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Hardening Targets

We were savoring a meal of fresh mahi-mahi with new friends and soaking up the quirky backpacker atmosphere of the Caribbean beach town we planned to explore the following morning. Winterlude, our Passport 37, was anchored less than 100 yards away, just out of view. After lingering over one last rum punch, we dinghied back out to our boat in time to catch the last rays of the setting sun
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We were savoring a meal of fresh mahi-mahi with new friends and soaking up the quirky backpacker atmosphere of the Caribbean beach town we planned to explore the following morning. Winterlude, our Passport 37, was anchored less than 100 yards away, just out of view. After lingering over one last rum punch, we dinghied back out to our boat in time to catch the last rays of the setting sun over the picture-perfect anchorage.

After tying off our dinghy astern, I boarded the boat and started down the companionway hatch. Then I stopped and stared at the empty navigation desk where our laptop had been. The list of missing items grew as we went through the boat. Finally we came upon the screen that was dangling from the hatch over the Pullman berth. We knew immediately that we’d allowed ourselves to become victims of petty thieves.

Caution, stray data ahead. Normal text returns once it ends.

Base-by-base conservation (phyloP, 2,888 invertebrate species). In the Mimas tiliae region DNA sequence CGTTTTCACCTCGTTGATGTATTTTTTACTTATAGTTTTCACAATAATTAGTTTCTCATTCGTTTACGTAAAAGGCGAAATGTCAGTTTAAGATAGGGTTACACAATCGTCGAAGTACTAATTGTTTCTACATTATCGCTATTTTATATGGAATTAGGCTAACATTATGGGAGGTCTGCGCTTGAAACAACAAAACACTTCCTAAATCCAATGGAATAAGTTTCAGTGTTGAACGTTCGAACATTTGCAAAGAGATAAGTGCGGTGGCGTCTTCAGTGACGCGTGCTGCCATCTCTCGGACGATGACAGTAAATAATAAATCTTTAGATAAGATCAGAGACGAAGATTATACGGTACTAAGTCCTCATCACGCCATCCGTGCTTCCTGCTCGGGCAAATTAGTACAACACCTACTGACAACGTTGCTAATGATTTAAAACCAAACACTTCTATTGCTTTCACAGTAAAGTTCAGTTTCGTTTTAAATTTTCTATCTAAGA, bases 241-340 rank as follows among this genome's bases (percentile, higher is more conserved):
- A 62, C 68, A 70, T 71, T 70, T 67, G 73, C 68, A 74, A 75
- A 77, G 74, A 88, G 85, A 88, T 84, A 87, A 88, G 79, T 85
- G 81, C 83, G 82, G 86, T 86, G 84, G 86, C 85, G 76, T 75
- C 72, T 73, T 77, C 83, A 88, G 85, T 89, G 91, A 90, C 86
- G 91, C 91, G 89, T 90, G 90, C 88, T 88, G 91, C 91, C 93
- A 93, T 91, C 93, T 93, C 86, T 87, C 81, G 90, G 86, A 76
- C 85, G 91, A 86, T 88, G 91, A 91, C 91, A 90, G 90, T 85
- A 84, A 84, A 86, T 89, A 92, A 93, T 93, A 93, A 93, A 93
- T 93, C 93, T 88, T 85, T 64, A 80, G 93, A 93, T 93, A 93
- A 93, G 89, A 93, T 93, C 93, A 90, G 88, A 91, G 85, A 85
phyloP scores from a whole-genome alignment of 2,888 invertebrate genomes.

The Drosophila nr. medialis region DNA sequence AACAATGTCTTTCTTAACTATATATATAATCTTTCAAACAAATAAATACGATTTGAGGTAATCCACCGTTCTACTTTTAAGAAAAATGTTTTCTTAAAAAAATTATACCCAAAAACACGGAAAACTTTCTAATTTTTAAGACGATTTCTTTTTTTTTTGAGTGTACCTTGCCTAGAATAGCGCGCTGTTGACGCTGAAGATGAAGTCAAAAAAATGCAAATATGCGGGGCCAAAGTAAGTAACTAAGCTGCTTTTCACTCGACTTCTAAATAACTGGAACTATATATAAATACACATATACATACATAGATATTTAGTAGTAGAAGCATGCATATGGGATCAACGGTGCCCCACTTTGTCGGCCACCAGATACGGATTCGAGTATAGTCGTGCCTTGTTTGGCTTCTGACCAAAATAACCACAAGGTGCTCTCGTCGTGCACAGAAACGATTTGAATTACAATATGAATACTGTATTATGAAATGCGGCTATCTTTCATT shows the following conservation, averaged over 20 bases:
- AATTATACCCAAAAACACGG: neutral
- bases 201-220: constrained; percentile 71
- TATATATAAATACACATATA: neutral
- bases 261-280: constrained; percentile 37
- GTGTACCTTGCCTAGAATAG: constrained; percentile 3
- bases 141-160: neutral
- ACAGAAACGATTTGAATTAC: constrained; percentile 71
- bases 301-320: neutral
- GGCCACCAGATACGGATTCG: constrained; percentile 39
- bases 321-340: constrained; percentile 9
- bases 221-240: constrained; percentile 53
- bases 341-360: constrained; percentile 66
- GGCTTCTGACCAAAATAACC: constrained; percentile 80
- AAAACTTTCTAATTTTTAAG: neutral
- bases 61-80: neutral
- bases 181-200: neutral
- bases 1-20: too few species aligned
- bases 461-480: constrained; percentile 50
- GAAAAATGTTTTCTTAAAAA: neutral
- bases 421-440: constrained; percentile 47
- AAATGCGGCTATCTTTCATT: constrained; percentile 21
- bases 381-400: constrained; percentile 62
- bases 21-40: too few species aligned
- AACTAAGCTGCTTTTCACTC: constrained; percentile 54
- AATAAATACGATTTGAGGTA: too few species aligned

Fortunately, most thefts from boats, wherever they occur, are perpetrated by random opportunists. You can tilt the odds in your favor by securing access points to your boat’s interior and changing your habits to make it much harder for others to remove gear from your boat.

If you want to keep it, put it away or lock it up. Go over all items on deck, and store below or in a secure locker anything that could be removed quickly by a thief. Those things you should keep on deck, like containers of gas for the dinghy, should be locked to a strong point on the boat.

Get local knowledge. Local VHF or SSB radio nets can provide information about safety issues and places to avoid. Even if there is no formal net, there may be a VHF frequency (other than channel 16) that is being used by cruisers.

Don’t discuss your plans on VHF. Avoid broadcasting information you don’t want to make public, such as when you’ll be going ashore, because it lets any listener know when your boat will be unattanded. Always assume your cruising friends aren’t the only ones listening.

Lock when you leave. Lock all hatches and the companionway. And check the companionway hatch: Is it sturdy enough to resist a hard kick? Could your lock be cut with a pair of common cable cutters? If so, correct the situation.

Hide your valuables. We remove all our electronics from their usual locations before we go ashore. My laptop is hidden in a drybag, and I store our camera, cellphone, camcorder, iPod, and cash out of sight. I store the same gear in the same place every time to make sure I can find it.

Leave a light on. Lights make it appear that the boat is occupied. Leaving a radio on helps, too. In locations where opportunity thefts are likely, the more questions you raise in a prospective thief’s mind, the less chance there is that your boat will become a target.

Leave the anchor light on. Some cruisers I know have installed a motion-detector alarm in the cockpit; others have mounted a flashing red light by the companionway. The light isn’t connected to anything, but a would-be thief won’t know that. We have a Mega Light utility light (davisnet.com) in the cockpit, and we often leave it on. Alarms are available that turn on lights, make a noise, or both.

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